Tourney Matchup Tips


Courtesy of Jim Feist


It's the final stretch of a long college basketball season. There are better teams, tougher matchups, and defensive intensity. It's a good time of the season to look backward -- to look back, that is, to conference regular season tourney play and early season matches against different conferences. That's because it can be tougher to analyze matchups during the Big Dance, with teams from the East heading out West to play, and vice versa.

Even in the NIT or College Insider Tournament, there will be unusual matchups of teams from different conferences and different styles of play. This is why looking back on regular season meetings can be helpful. You know what a team's style of play by this point is.

Coaches, for example, can change what had been a slow, defensive-oriented team from a year ago into a wide-open, run-and-gun style. This is evident in team scoring averages and can even be noticeable in over/unders from season to season.

Early regular season games feature a lot of non-conference action. This can provide good box scores to judge how a school from a smaller conference did when stepping up in competition against the big boys. However, you must remember that those games often took place last November -- a long time ago. Teams can get significantly better or worse since then. So examine the starting five and the bench for those games.

There are all kinds of factors to carefully examine. While the big man is so important to winning championships in the NBA, college basketball tournaments find more of a premium on strong guard play. The sparkplug guard handles the ball, controls the tempo, and can go on a hot run from three-point land at any moment. Remember that the college three-point shot is closer to the basket than the NBA trey. In addition, poor guard play can result in too many turnovers (Exhibit A: Texas Longhorns), which can be a killer to a team's momentum and hopes of advancing.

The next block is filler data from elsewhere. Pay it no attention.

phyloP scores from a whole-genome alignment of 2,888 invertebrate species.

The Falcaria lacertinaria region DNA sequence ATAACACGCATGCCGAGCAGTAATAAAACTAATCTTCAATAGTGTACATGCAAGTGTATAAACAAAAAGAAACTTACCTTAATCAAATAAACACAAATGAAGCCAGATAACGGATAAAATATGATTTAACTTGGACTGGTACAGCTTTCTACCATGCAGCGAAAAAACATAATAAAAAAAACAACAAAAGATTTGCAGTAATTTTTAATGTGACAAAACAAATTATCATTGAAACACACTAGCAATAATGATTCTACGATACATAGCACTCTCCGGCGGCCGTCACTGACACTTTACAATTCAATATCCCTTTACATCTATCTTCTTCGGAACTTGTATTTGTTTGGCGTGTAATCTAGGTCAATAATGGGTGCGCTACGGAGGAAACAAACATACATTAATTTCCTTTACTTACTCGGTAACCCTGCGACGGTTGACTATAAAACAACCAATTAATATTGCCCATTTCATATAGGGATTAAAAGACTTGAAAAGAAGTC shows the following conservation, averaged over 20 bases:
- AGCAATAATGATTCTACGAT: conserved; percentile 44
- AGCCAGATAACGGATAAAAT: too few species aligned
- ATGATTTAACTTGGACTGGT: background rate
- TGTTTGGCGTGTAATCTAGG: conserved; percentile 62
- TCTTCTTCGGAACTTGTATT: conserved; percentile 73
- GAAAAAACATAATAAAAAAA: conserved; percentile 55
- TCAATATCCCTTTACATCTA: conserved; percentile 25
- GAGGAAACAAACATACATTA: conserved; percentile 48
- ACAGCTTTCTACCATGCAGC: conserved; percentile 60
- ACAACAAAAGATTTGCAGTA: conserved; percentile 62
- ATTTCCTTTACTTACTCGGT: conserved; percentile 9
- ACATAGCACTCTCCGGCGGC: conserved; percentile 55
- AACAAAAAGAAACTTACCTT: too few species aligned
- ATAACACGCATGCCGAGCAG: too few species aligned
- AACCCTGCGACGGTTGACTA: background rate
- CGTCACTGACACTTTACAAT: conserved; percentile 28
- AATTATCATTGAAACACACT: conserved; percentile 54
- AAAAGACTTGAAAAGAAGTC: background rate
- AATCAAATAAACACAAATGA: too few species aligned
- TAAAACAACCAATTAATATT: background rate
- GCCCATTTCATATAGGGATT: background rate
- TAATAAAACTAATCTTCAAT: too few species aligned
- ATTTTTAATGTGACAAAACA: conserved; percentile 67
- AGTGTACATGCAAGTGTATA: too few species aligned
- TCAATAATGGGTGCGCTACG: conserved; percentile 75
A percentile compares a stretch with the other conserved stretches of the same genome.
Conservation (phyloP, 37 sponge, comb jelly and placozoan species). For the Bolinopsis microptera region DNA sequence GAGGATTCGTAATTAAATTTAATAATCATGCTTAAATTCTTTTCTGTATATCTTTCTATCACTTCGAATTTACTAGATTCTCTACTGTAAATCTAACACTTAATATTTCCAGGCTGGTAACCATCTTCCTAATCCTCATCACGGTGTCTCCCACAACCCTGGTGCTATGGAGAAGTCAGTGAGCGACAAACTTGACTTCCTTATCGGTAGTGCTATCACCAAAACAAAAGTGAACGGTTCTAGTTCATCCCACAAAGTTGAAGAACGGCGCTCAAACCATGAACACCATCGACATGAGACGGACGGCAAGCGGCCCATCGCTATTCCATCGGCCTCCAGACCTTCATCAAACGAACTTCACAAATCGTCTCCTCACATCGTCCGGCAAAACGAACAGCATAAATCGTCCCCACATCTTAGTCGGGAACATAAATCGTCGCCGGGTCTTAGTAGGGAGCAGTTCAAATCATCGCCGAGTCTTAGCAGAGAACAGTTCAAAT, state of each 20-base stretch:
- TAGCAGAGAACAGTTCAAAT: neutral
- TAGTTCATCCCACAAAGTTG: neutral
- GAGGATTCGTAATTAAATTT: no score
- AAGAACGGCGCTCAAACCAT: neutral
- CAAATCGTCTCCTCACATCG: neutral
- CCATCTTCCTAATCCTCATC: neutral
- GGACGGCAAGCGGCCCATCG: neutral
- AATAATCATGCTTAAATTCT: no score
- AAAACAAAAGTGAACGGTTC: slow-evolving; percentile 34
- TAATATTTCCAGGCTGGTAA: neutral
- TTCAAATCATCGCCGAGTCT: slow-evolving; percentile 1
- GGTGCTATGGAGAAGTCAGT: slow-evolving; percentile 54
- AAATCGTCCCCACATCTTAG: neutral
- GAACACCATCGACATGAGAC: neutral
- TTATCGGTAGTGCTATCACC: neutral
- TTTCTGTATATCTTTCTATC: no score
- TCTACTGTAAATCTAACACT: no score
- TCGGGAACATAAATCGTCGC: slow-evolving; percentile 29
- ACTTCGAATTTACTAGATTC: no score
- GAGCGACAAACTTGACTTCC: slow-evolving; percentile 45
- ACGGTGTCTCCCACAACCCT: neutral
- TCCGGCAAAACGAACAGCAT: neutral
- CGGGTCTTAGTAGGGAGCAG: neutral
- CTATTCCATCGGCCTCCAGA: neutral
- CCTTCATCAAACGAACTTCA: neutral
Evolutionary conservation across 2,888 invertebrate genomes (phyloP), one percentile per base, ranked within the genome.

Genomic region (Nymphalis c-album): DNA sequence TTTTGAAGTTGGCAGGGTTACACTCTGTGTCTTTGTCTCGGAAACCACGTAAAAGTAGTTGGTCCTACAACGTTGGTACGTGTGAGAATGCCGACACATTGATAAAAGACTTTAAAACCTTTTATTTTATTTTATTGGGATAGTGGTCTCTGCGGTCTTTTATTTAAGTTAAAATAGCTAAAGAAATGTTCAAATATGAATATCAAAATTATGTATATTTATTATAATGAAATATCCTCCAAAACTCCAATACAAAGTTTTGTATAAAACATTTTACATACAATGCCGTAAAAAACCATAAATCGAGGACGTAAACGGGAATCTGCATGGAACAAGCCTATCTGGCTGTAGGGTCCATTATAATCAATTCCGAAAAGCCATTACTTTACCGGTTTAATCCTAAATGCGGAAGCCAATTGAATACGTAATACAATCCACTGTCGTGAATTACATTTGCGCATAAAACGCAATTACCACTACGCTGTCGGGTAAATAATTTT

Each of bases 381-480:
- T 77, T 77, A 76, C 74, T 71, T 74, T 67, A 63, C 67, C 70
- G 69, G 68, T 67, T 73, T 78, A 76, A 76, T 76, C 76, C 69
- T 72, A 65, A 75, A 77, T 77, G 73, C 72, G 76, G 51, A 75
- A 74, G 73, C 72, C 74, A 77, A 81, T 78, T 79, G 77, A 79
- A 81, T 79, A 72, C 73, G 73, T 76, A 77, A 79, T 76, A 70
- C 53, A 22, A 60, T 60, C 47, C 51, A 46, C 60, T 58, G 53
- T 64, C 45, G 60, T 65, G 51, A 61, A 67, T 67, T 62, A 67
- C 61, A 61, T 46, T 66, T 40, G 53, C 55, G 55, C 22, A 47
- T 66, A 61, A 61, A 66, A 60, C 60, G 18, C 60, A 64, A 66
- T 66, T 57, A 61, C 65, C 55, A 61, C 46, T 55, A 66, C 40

Here are some points to keep in mind when looking back on box scores from earlier this season to see how it might be relevant during tourney play:

1. Importance: Did a team play a tough schedule? Look back at some of the key conference games they played or early non-conference action that featured marquee or step-up games. Did the game give it their all or even pull some upsets? Did they play tough defense, or give up defensively, knowing they were supposed to lose? How teams played in those step-up games can give you a clue in March to their toughness and confidence.

2. Familiarity: Teams will face their conference opponents two and three times a season. From season to season, players and coaches get a much better understanding of their opponents' tendencies and strategies - and how to take advantage. When teams meet up in March that haven't played one another, examine their schedule to see who they did play. More to the point, did they play teams with similar styles? And how did they do? A slow, defensive-oriented Big 10 school, for instance, may have struggled against an uptempo Pac 10 or SEC squad. That should jump off the page.

3. History: An advantage for sports bettors is to examine the recent history of the teams if they meet again in the Big Dance. In the ACC, you can see how Duke and North Carolina have fared against each other the last few years. Is there a distinct home/road differential? Does one team "own" another? Is this a revenge situation? Carefully eyeing the past can reveal clues about the present and future.

Also, has a team from smaller conferences made it this far into the tourney before? Some schools can be wide-eyed about being here, especially ones with few juniors and seniors. Plus, does a coach have a track record in March? Does he have a good track record, or a bad one?

4. Defense: Late in the season, if two teams are battling each other for the lead in the conference, a head to head matchup can bring out the best in their defenses. March tournament play has even greater importance -- win or go home! Defense can be more intense this time of the season, which is important if you are a totals player. There's nothing sweeter than cashing a totals ticket in the second half so you don't have to sweat the final frantic minutes!

For more tips and sports betting information, check out EcapperMall, as well as Jim Feist Fast Facts